And so this week’s moment of happiness despite the news.

This is going to be one of those “I’m not so sure this should have made me happy, but it did, so I guess I’m going to write about it” posts.

So in 2019, my novel, If You Tame Me, was published. This is the opening of the synopsis:

On some birthdays, there’s just nothing else to do but buy an iguana. For newly fifty-five year old Audrey, the world has become as befuddling as it was when she was fifteen. There’s a president in the White House whose name she can’t bring herself to say. Young women are wearing “Not The F-Word” t-shirts, declaring what Audrey considers herself – a (F)eminist – to be as awful as the crudest curse word. There’s been no marriage for Audrey, there’s been no children. At fifty-five, Audrey finds herself questioning all of her ideals and goals…and her own authenticity.

Basically, the book is about a woman who considers herself a feminist, but wonders if she can do so when she feels that her life is incomplete because she doesn’t have a husband. So she adopts an iguana and names him Newt.

Truly, this has something to do with my Moment, even though I don’t have an iguana. This wondering if I can be a feminist because…well, you’ll see.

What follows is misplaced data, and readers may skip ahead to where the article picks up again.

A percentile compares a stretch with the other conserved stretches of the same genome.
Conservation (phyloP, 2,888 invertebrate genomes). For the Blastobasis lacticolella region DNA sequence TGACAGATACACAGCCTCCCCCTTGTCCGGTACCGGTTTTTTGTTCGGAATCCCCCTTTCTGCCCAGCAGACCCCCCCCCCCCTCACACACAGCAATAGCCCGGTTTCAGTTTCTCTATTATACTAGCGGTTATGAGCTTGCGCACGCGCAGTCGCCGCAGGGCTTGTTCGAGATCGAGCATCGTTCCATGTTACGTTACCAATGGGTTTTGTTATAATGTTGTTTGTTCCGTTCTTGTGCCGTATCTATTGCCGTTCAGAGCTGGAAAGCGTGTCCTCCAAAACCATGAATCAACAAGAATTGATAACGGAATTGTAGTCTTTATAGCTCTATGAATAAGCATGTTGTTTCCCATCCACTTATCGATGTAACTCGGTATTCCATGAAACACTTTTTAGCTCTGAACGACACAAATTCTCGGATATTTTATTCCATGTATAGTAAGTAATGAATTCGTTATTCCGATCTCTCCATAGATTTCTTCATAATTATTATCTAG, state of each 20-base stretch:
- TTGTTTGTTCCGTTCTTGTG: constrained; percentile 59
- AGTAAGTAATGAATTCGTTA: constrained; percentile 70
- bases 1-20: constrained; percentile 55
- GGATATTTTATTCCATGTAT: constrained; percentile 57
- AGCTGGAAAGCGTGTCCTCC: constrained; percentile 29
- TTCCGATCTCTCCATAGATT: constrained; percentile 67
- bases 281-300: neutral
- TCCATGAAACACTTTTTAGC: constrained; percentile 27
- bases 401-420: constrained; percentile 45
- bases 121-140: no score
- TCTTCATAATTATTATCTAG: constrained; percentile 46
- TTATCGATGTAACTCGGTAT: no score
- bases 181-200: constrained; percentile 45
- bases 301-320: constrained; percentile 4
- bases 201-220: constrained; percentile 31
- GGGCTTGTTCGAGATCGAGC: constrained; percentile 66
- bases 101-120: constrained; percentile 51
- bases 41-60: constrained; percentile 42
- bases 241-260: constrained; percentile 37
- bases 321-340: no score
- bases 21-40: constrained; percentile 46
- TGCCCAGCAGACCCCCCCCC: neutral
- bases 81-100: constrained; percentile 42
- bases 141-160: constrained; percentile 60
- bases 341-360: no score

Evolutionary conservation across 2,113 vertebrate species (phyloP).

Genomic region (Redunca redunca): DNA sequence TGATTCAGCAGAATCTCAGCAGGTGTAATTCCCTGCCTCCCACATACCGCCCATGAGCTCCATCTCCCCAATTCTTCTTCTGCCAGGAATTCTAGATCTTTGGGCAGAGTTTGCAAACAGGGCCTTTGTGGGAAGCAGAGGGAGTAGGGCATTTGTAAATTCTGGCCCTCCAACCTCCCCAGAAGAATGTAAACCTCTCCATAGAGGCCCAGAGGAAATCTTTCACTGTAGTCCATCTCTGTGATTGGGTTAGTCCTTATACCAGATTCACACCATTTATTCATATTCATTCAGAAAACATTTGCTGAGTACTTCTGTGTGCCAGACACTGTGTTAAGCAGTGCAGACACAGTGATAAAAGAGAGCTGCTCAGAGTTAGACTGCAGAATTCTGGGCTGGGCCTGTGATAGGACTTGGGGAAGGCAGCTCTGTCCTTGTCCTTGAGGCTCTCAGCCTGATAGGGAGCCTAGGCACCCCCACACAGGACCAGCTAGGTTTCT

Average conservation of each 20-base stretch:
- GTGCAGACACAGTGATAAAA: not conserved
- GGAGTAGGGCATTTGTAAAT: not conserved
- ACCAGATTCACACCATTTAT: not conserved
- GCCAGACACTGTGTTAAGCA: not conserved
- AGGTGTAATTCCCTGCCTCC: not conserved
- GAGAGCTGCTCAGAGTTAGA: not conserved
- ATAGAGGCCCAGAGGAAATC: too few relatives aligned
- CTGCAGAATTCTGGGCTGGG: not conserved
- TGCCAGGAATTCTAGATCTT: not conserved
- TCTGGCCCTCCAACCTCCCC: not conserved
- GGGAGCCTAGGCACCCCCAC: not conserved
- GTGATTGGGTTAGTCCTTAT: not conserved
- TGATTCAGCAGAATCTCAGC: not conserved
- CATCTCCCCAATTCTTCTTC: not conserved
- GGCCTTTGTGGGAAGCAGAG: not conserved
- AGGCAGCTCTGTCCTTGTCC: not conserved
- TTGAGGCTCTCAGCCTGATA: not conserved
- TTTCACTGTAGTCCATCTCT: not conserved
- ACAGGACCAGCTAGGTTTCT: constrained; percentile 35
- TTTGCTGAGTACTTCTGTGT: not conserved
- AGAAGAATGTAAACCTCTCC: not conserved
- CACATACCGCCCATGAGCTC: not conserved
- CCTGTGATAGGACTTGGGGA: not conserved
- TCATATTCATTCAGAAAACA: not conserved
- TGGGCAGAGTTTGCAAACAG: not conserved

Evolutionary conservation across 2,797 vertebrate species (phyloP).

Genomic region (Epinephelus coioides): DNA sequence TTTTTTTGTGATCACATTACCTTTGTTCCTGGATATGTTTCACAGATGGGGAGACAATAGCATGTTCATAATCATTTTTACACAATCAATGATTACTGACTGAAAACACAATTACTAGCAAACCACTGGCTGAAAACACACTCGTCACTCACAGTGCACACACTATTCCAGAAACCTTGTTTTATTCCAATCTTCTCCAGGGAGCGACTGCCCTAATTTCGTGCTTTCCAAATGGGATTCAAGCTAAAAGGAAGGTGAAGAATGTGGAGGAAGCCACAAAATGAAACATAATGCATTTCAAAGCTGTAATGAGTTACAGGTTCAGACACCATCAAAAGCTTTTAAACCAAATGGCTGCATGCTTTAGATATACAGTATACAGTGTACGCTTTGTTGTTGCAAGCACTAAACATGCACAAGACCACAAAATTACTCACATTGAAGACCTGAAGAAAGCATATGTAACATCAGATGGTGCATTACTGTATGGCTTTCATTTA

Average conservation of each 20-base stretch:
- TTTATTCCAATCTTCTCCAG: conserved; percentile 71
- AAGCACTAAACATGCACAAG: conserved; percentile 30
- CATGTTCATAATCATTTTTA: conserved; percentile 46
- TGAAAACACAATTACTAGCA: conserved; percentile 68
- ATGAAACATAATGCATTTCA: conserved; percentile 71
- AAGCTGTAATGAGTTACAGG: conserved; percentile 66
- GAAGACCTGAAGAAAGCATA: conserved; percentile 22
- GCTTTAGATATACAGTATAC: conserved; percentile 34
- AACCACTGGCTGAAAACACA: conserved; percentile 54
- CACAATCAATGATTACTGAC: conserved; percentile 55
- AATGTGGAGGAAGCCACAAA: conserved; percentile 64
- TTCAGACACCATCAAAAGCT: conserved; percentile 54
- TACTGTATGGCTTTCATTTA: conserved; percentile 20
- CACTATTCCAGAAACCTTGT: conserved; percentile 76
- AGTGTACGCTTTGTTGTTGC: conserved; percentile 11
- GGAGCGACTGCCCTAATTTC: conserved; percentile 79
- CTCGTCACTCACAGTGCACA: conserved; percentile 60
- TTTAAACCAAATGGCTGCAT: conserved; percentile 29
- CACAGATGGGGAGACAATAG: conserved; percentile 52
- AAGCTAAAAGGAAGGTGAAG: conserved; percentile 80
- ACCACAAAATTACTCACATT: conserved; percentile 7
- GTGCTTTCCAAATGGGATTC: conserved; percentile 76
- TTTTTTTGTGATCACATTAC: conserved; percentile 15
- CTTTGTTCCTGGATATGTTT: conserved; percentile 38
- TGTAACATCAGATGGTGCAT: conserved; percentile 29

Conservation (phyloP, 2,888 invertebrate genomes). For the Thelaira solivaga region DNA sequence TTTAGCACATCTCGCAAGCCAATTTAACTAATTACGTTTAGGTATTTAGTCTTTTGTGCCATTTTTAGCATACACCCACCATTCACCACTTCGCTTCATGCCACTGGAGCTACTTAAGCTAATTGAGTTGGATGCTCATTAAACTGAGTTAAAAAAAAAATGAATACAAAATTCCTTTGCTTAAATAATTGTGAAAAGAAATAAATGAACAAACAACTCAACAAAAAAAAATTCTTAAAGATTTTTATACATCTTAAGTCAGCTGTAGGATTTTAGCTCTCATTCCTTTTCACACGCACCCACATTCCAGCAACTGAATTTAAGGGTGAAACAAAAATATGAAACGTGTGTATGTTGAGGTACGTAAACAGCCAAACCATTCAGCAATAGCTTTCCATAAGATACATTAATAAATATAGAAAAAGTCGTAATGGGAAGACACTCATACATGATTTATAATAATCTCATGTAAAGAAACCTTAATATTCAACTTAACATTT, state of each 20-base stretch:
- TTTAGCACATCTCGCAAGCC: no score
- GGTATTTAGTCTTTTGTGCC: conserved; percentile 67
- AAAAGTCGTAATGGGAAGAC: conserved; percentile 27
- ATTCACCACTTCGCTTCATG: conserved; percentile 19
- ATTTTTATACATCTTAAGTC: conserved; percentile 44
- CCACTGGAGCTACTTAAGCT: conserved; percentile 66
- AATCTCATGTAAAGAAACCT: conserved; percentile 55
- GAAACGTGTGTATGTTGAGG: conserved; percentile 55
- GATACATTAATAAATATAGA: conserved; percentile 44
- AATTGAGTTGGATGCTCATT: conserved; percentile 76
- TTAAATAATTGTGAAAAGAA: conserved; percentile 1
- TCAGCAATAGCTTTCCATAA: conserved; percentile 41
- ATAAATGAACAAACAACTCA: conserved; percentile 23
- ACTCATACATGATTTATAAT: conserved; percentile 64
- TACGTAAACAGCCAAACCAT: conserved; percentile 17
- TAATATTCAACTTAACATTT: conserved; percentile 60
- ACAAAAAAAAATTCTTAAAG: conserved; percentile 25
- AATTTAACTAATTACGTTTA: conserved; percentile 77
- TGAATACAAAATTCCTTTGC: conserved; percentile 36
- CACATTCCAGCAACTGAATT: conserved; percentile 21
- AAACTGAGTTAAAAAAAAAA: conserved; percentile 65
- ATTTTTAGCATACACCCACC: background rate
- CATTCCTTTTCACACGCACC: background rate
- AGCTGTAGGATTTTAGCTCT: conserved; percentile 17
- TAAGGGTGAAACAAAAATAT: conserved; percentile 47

A few weeks ago, I wrote about going to my 45th high school reunion. Specifically, I wrote about my eyes, how they were crossed because of strabismus until I had my fifth surgery when I was fifteen years old. Also, from the time I was six until I was twelve, I lived in a very northern Minnesota town where, the last year I was there, they finally allowed girls to wear pants on Tuesdays and Thursdays – as long as they were polyester pant suits or dress pants. No jeans. No corduroys. And up top, no t-shirts, just blouses. Consequently, when I went to my first day of sixth grade in a new town in Wisconsin, where kids wore Levis and bell-bottoms and t-shirts to school, and I was in a bright red polyester pants suit, I sorta stood out. Which led to lots of what we called then, “teasing.” I was in that town through sophomore year, and no one ever forgot the pantsuit or accepted my eyes…or me. The night before school pictures was a nightmare. My mother would practice with me for hours as to how to hold my head so the photo would look like I had straight eyes. It never worked. There were a couple years when she refused to buy my pictures, and so I bought them myself. I think every kid wants a record of who they were.